Low Back Pain: America vs. Canada | Portland, OR
What happens in America when you get low back pain? It's an important question because it's the number 2 reason people go to see the doctor, after the common cold. Of course, the common cold also includes "Covid," too.
And also accounts for billions of dollars in disability payments, lost wages, and decreased productivity. It can be a tremendous strain on the economy; not just in medical bills and at the job site, but also insurance costs, liability Legal Work, and can stress the fabric a family life. If low back pain is the most common generator of chronic pain in Portland, and chronic pain is one of the leading causes of suicide, we have to wonder how many families have been torn apart by the effects of a single car accident, workplace injury, or simply 30 years of disuse.
Low Back Pain in Portland OR
When your country has a nationalized healthcare plan, it has an extra incentive in taking all of these things into consideration. The strain of the medical industry is a strain on the entire country. It is also a Measure by which a people cares for itself and a measure of the amount of accountability a national leader might have to its people. All of these facts were taken into consideration and were the motivating factors for the country of Canada in trying to figure out what to do about the low back pain epidemic. The goals were simple: what's cost-effective, what can people access for care, who can properly manage low back pain cases, and, God for bid, what actually works for the long term and not just the short term.
Before the reveal, we should talk about what happens in the United States and what used to happen in Canada. Most people have a primary care physician. When you get back pain, most people will try to ignore it. When that doesn't work, nonsteroidal anti-inflammatory drugs, NSAIDs, as well as some minimal home treatments like heat or ice and stretching, are often employed. We see a lot of patients who spend thousands on a new bed only to feel minimal difference, if not feel worse. And then it's off to the doctor. Many patients will receive a prescription for, or advice to take, the exact same anti-inflammatory drugs and home procedures that they had been trying to that point. After that, more intense medication's are usually on offer. Since the opioid epidemic has reached near biblical proportions, most doctors are very wary of prescribing them, but many still do. Many times, patients are then sent for x-rays which reveal nothing of interest to the medical doctor or, queue the doom and gloom music, "degeneration" or "arthritis" is discovered.
Then, if the patient is really persistent, they often receive MRIs showing much of the same, are given injections of steroids and/or painkillers which sometimes provide temporary relief but have also caused increases in pain, including burning that takes weeks to subside. If you get a particularly nonconservative surgeon, or it seems like they have tried everything, surgery will be suggested to remove bone spurs, replace worn discs, or fuse segments in the hopes that the pain will subside. More and more well-versed medical doctors are referring patients for some kind of physical care earlier on in this cavalcade of procedures. Many insurance companies have looked at the data and insist on some kind of physiotherapy prior to authorizing surgeries. But for too long, physical therapy has come after the surgery to strengthen the post surgical area. Rarely, do patients get a referral to a chiropractor at all, much less early on.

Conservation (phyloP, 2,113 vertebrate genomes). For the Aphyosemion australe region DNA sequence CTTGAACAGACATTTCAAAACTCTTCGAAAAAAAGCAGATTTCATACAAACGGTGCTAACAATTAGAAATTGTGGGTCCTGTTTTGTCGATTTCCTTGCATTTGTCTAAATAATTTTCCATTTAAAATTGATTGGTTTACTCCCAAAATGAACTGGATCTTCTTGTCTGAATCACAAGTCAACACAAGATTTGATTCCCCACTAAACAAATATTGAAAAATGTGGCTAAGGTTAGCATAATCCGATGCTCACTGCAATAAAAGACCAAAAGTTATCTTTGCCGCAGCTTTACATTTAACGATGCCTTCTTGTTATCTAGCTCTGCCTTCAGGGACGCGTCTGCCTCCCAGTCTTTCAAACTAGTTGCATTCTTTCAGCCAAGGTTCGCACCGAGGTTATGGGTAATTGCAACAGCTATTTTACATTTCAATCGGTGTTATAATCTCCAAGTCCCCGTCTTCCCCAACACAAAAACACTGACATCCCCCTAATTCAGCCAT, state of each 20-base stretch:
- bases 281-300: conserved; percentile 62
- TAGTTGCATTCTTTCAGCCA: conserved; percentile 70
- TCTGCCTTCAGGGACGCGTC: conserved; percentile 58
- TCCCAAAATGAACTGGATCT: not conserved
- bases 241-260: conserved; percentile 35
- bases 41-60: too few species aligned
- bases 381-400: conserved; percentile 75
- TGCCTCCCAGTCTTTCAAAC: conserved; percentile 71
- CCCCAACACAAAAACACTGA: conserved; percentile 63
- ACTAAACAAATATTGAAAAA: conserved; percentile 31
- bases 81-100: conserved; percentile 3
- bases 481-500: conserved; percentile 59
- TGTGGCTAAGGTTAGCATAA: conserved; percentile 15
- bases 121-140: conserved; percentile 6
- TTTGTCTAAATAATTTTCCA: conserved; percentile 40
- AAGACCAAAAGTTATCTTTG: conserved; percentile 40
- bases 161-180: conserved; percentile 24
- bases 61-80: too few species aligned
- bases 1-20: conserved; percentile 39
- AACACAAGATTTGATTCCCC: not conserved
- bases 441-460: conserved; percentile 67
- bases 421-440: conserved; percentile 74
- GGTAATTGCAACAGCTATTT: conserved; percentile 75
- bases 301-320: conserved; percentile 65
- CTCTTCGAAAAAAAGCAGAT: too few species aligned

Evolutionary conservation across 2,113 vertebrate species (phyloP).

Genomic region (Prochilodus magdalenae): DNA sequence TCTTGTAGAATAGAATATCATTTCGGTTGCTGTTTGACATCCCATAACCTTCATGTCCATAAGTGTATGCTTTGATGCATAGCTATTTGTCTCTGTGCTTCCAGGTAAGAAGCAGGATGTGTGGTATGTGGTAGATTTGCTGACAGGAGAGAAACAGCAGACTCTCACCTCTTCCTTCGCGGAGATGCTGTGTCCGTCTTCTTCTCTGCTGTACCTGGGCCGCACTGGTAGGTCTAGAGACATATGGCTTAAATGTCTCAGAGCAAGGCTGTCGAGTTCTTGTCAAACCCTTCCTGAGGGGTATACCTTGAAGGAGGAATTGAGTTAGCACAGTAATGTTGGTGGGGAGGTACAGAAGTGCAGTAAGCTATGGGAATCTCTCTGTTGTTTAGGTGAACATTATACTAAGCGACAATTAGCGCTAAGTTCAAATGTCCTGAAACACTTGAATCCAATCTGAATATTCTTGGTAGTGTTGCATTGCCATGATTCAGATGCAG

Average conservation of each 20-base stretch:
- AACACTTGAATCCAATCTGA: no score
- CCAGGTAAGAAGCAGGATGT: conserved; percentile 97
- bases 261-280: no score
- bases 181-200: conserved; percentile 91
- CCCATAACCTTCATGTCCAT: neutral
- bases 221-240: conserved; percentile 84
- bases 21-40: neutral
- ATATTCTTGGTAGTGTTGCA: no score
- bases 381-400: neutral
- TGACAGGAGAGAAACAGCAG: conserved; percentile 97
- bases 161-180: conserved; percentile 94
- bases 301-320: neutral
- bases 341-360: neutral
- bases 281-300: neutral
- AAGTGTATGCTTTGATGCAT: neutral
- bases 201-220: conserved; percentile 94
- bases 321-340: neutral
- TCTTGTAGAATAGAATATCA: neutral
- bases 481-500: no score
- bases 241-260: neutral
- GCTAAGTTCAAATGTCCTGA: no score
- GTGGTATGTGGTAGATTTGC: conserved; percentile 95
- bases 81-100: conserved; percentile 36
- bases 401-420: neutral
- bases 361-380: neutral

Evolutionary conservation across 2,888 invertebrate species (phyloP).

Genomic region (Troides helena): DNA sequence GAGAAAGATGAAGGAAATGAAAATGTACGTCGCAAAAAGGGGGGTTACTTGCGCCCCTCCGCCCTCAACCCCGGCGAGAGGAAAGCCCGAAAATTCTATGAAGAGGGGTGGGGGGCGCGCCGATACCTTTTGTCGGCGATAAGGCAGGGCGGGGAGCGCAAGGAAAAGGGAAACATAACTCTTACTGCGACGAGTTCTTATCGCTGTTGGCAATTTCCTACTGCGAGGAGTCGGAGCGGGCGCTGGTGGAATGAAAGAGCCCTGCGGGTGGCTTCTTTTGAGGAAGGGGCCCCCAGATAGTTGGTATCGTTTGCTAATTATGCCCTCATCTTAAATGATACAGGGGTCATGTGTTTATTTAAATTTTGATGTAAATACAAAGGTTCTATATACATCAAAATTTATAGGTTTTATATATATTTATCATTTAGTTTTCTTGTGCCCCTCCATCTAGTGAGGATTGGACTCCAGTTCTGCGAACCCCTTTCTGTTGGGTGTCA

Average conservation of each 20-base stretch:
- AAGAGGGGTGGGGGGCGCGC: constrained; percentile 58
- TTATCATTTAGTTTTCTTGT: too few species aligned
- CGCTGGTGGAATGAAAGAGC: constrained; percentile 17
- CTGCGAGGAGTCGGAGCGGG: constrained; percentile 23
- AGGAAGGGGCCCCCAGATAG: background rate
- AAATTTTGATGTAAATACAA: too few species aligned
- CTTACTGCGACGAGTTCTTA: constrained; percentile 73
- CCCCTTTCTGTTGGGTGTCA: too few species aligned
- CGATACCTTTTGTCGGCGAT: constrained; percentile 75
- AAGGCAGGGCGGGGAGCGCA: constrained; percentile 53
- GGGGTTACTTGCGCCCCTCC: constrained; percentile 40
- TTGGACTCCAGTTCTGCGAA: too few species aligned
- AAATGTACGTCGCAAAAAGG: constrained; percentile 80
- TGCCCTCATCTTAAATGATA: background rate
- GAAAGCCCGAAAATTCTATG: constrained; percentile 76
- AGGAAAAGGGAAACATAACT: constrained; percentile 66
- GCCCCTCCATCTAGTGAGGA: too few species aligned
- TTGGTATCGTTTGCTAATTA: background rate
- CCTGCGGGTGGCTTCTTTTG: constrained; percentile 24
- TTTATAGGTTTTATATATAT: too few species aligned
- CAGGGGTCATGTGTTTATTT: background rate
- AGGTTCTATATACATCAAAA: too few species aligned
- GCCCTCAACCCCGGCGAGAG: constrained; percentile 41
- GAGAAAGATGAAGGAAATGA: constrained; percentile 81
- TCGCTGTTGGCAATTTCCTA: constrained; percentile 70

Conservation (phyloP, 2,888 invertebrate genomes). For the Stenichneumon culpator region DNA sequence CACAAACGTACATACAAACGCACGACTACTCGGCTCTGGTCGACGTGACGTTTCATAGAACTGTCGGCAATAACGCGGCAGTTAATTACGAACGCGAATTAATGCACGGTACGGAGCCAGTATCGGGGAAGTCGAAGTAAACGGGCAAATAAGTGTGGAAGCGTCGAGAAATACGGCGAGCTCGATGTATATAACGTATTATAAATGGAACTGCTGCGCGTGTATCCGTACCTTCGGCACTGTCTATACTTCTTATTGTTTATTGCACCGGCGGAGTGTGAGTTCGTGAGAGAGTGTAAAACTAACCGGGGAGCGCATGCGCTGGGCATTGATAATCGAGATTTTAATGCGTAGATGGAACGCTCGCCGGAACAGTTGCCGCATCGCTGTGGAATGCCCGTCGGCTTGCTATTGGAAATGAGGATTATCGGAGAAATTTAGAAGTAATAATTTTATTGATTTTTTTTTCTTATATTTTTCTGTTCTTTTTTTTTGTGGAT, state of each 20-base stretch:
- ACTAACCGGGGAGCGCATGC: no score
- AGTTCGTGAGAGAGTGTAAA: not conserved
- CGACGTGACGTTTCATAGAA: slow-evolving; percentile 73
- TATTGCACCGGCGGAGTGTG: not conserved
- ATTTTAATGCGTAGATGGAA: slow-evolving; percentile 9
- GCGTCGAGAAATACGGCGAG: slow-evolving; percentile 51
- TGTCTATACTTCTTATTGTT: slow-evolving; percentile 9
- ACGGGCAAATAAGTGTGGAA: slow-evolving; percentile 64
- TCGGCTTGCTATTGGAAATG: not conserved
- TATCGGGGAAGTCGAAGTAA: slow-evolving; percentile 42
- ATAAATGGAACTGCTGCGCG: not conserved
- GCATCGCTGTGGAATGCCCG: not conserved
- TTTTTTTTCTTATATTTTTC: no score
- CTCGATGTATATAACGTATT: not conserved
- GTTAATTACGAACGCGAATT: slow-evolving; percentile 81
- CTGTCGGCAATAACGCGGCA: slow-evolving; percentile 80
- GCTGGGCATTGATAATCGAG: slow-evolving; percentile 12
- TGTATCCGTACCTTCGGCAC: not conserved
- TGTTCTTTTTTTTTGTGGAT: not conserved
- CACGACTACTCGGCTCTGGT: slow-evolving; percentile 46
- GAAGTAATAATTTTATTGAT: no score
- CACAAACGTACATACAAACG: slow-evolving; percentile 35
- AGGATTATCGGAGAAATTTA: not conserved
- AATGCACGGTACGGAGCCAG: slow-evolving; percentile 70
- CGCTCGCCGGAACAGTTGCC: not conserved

If I had a dollar for every patient that came in and said "I've tried everything…"
Canada wanted to avoid this. So the conclusion of the MANGA report, instructing doctors and citizens alike, was not just that chiropractors should be utilized for low back pain; chiropractors were entrusted to be the *Portal of Entry Physicians* for low back pain. Chiropractic first. Before you ask for Imaging, before you accept a prescription for Tylenol, and as early on in the onset of low back pain as possible. And then if you're still not getting better, the chiropractor will make the referrals and generate the next plan of attack.
That is because their well funded and non-biased study found what chiropractors have known for years: chiropractic is the most cost-effective, safe, whole-patient-based, and effective treatment for low back pain, in modern medicine.
When I graduated from Chiropractic school 15 years ago, they were many Canadian students who had enrolled because of their own good experiences and where encouraged by how integrated and accepted Chiropractic was in the Canadian main stream. Maybe that's why those polls tend to find them happier with their healthcare than Americans; and happier in general.
Maybe it's time we caught up to our neighbors in the north.